At least some overweight people with Type 2 diabetes have their blood sugars return to normal if they lose weight.It happened to me.I was told to lose 30 pounds and did so.Once that weight was gone I was taken off my diabetes medication *and* I was taken off all but one of my blood pressure meds and the one that wasn't discontinued was reduced to the lowest recommended dose.I asked my doctor about it and he said that it was very common to see those results after a noteworthy weight loss.
Good for you.
But I know people who lost 100 lbs and didn’t make a darn bit of difference in their diabetes, cholesterol and blood pressure.
I think genetics is more important than lifestyle.
They should study people who don’t get these diseases despite their “unhealthy” lifestyles.
Also knew people who were thin, exercised, ate healthy and died of a heart attack when middle-aged.
OK. How’d you do it? I am STARVED all the time; with winter coming and stress out the wazoo. How? I need to lose 25 or 30 lbs.
A friend of mine lost 60# and was freed of diabetes, too, and he had been on the pump.
Genetics is a powerful force in one’s health but we still have to exercise.
Weight loss and exercise will affect the numbers, the surrogate measures of the disease, and so will the pills. However, no one has yet proved that making the numbers go in the right direction will alter the course of the disease in terms of morbidity and mortality. That would take decades, and no pharmaceutical company wants to run a study that long, so they go for results just in terms of the A1c or lower cholesterol.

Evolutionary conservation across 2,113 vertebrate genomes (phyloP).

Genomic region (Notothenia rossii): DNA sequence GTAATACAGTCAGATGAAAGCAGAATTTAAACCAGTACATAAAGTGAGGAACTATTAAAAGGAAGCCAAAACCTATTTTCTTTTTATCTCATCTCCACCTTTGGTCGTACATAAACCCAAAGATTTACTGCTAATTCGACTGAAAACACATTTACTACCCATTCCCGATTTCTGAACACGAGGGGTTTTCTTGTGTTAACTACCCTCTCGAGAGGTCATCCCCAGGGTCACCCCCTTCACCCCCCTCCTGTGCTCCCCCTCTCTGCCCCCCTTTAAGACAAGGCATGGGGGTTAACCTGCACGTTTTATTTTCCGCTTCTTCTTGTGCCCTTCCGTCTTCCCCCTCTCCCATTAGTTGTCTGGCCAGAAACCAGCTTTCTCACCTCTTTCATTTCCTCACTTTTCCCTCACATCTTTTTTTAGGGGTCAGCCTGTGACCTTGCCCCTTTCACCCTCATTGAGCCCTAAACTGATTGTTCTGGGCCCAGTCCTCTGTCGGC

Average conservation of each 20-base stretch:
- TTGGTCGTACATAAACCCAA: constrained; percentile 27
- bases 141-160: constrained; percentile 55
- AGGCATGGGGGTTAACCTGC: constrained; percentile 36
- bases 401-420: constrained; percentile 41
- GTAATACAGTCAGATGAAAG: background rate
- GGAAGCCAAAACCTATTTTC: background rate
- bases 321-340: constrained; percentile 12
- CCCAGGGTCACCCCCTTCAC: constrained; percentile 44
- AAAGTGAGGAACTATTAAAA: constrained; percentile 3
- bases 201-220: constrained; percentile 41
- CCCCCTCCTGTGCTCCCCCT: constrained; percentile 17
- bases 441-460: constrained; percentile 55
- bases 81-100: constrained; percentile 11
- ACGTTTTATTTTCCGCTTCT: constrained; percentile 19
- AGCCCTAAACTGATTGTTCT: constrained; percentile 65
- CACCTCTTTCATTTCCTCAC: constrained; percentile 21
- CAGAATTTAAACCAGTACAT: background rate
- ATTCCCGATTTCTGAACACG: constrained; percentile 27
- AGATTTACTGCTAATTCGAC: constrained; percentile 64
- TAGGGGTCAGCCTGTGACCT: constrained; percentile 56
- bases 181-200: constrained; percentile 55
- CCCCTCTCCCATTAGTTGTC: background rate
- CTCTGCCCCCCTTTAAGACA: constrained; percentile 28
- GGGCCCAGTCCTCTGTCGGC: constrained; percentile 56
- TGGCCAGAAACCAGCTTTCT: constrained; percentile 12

The one large study done in the UK many years ago supposedly demonstrates a benefit, but it is measured in terms of reduction in relative risk which can be very deceiving. Also, they did a lot of massaging of the data to even show that small benefit.
There has not been one good study that has proved that weight loss will lengthen one’s life. People may want to lose weight (and most will not be successful in the long run) because it makes them feel better, etc. but there is no guarantee that it will make one live longer.
There is much more we don’t know about obesity and diabetes than we do know, but this deviates from Holy Writ concerning these conditions. People need to keep an open mind and see some real proof, not just in adjusting various numbers in tests, but actual benefit to the patient, before they swallow the accepted wisdom.
Recommend The Obesity Myth by Paul Campos (he is a bit of a lib and goes off on tangents at times, though) and any book by Dr. Nortin Hadler, MD. His latest on aging is excellent.
One more... Overdiagnosed by H. Gilbert Welch.